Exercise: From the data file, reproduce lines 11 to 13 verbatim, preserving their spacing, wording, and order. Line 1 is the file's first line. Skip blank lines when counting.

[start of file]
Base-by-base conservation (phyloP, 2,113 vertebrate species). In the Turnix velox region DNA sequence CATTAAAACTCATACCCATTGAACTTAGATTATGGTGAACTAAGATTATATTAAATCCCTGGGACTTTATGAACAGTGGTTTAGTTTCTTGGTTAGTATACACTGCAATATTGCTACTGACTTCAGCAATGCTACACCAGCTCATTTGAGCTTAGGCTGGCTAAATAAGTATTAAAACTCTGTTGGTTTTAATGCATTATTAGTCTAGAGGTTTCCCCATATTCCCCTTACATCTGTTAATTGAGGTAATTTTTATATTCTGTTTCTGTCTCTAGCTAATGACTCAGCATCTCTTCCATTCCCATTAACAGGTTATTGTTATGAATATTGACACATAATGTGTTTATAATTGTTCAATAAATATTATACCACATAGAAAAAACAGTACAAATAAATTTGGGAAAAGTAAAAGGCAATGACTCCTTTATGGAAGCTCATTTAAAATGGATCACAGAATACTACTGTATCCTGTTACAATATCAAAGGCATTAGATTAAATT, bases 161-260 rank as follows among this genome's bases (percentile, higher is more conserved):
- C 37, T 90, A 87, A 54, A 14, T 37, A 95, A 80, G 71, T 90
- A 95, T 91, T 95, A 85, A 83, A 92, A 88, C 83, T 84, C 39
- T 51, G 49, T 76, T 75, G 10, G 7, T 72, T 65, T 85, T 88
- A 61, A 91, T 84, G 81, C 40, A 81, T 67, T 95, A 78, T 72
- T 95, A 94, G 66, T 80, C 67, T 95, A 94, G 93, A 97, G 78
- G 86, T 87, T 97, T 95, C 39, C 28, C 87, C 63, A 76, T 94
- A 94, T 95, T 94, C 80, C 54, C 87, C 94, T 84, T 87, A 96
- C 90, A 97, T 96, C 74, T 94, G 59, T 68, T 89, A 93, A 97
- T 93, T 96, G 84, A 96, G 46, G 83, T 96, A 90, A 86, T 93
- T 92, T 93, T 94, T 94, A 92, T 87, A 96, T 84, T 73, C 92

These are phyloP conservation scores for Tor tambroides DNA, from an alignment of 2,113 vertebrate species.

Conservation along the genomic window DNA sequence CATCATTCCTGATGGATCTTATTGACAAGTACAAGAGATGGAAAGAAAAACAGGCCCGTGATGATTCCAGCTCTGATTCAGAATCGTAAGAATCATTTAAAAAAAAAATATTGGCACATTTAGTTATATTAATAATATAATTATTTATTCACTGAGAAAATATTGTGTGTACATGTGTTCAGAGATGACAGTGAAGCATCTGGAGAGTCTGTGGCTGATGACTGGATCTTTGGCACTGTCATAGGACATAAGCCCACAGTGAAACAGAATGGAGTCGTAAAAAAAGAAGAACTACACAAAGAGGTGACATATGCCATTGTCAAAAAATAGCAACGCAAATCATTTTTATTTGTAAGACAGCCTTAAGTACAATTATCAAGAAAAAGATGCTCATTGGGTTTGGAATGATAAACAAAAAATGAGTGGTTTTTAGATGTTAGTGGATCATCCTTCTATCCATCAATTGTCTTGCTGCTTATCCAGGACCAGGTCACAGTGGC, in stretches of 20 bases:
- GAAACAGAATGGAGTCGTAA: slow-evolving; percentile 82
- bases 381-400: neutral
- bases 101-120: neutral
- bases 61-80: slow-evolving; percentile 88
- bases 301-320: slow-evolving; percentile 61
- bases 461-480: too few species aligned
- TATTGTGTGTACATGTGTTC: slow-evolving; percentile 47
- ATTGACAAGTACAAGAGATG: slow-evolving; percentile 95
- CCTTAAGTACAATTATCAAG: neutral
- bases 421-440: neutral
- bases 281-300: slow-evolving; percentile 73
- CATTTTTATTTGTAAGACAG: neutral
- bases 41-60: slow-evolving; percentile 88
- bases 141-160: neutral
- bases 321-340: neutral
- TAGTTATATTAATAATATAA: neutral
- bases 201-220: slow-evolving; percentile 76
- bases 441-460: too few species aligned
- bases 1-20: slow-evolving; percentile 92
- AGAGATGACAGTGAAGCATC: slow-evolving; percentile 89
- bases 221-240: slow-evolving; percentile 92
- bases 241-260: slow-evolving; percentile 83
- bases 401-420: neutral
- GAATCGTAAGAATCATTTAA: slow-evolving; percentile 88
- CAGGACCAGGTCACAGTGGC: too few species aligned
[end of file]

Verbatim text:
- T 92, T 93, T 94, T 94, A 92, T 87, A 96, T 84, T 73, C 92

These are phyloP conservation scores for Tor tambroides DNA, from an alignment of 2,113 vertebrate species.

Conservation along the genomic window DNA sequence CATCATTCCTGATGGATCTTATTGACAAGTACAAGAGATGGAAAGAAAAACAGGCCCGTGATGATTCCAGCTCTGATTCAGAATCGTAAGAATCATTTAAAAAAAAAATATTGGCACATTTAGTTATATTAATAATATAATTATTTATTCACTGAGAAAATATTGTGTGTACATGTGTTCAGAGATGACAGTGAAGCATCTGGAGAGTCTGTGGCTGATGACTGGATCTTTGGCACTGTCATAGGACATAAGCCCACAGTGAAACAGAATGGAGTCGTAAAAAAAGAAGAACTACACAAAGAGGTGACATATGCCATTGTCAAAAAATAGCAACGCAAATCATTTTTATTTGTAAGACAGCCTTAAGTACAATTATCAAGAAAAAGATGCTCATTGGGTTTGGAATGATAAACAAAAAATGAGTGGTTTTTAGATGTTAGTGGATCATCCTTCTATCCATCAATTGTCTTGCTGCTTATCCAGGACCAGGTCACAGTGGC, in stretches of 20 bases: